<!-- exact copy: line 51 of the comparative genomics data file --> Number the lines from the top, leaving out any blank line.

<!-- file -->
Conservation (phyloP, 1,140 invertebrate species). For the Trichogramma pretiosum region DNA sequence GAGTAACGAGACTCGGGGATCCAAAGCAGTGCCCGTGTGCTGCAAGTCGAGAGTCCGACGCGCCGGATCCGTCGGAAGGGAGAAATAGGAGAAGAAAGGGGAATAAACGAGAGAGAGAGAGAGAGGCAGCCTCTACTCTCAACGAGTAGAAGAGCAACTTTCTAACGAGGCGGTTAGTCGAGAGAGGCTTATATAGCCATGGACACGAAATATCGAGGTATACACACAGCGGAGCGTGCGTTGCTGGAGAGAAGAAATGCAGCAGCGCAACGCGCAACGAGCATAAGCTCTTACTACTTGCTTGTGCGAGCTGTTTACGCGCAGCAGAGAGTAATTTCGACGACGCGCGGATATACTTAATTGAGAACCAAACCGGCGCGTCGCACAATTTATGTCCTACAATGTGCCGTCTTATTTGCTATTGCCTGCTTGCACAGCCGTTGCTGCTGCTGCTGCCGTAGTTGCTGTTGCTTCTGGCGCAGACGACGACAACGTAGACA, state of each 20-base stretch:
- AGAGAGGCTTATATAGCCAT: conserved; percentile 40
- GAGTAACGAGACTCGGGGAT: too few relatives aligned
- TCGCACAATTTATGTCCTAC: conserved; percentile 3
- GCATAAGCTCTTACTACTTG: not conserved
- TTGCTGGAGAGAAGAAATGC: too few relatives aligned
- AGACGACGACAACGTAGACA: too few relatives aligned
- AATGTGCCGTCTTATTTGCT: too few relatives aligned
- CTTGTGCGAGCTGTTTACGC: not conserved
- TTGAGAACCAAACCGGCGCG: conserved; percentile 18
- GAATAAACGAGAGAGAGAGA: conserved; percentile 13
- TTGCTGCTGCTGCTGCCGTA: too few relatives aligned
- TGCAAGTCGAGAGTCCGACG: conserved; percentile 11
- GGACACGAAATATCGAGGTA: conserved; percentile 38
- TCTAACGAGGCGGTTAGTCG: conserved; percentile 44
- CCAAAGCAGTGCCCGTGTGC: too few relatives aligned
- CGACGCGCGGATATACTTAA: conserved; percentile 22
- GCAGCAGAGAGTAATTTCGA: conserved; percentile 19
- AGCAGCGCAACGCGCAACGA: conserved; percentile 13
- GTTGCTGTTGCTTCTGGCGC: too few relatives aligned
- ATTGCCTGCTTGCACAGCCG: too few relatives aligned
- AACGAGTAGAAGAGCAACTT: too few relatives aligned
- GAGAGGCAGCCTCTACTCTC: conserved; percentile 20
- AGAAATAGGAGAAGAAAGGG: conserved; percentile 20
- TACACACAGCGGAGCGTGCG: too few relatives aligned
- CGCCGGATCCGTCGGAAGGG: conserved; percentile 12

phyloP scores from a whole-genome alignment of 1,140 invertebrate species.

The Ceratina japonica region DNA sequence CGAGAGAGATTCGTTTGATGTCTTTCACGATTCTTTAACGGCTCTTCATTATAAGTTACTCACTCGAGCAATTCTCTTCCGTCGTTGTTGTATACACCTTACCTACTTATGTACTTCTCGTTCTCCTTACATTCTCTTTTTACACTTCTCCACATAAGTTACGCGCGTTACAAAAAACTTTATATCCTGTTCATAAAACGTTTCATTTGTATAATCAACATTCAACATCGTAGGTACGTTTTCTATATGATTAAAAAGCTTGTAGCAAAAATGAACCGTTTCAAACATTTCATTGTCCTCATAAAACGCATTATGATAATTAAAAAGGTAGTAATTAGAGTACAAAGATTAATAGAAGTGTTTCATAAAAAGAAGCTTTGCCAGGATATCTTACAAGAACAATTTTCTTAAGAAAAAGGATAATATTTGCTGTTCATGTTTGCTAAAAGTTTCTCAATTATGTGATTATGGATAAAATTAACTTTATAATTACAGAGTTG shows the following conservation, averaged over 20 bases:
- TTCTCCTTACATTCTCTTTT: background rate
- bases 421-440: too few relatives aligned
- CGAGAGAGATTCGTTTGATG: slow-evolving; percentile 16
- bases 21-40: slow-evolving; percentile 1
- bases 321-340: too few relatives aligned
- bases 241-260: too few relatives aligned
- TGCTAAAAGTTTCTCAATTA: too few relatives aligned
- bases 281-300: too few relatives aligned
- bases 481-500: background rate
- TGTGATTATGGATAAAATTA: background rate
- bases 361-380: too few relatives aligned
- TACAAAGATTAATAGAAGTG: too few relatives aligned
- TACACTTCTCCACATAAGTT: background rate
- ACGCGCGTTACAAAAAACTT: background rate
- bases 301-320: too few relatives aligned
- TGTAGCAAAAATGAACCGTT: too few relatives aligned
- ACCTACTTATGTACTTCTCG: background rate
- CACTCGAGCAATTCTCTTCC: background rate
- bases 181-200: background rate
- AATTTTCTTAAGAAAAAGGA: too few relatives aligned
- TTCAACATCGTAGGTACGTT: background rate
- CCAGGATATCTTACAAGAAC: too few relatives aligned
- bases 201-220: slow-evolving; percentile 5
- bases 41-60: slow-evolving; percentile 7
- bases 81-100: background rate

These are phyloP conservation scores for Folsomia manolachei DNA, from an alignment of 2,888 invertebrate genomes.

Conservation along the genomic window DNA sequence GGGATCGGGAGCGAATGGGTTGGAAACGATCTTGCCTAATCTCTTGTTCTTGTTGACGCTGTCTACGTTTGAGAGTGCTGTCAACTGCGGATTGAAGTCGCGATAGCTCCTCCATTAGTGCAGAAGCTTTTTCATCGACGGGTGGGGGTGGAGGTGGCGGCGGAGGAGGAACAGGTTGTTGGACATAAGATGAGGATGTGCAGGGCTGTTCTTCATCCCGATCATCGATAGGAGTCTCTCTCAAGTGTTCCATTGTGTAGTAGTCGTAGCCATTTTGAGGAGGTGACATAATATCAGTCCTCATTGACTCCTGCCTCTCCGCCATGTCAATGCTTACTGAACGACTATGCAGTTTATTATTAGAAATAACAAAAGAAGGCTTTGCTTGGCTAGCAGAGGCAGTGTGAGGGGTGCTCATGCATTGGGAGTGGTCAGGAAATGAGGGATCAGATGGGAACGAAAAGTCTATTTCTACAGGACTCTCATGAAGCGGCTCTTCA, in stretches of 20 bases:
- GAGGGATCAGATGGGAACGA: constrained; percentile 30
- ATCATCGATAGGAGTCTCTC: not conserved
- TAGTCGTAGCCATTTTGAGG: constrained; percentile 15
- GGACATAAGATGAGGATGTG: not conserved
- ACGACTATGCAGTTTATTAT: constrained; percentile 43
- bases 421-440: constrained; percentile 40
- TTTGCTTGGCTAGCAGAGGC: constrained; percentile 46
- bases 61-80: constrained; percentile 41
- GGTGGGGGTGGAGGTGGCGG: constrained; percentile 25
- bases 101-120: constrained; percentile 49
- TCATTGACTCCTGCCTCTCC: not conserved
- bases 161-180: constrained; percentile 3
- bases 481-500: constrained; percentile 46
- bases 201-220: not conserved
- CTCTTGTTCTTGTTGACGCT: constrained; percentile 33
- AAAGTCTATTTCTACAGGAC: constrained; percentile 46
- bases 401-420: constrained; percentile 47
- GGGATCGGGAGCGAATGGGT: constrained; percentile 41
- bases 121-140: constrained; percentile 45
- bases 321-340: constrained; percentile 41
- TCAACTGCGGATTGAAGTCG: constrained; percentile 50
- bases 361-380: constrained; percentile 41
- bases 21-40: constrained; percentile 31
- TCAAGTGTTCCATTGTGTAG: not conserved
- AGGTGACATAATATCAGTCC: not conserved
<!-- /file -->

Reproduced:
- bases 201-220: slow-evolving; percentile 5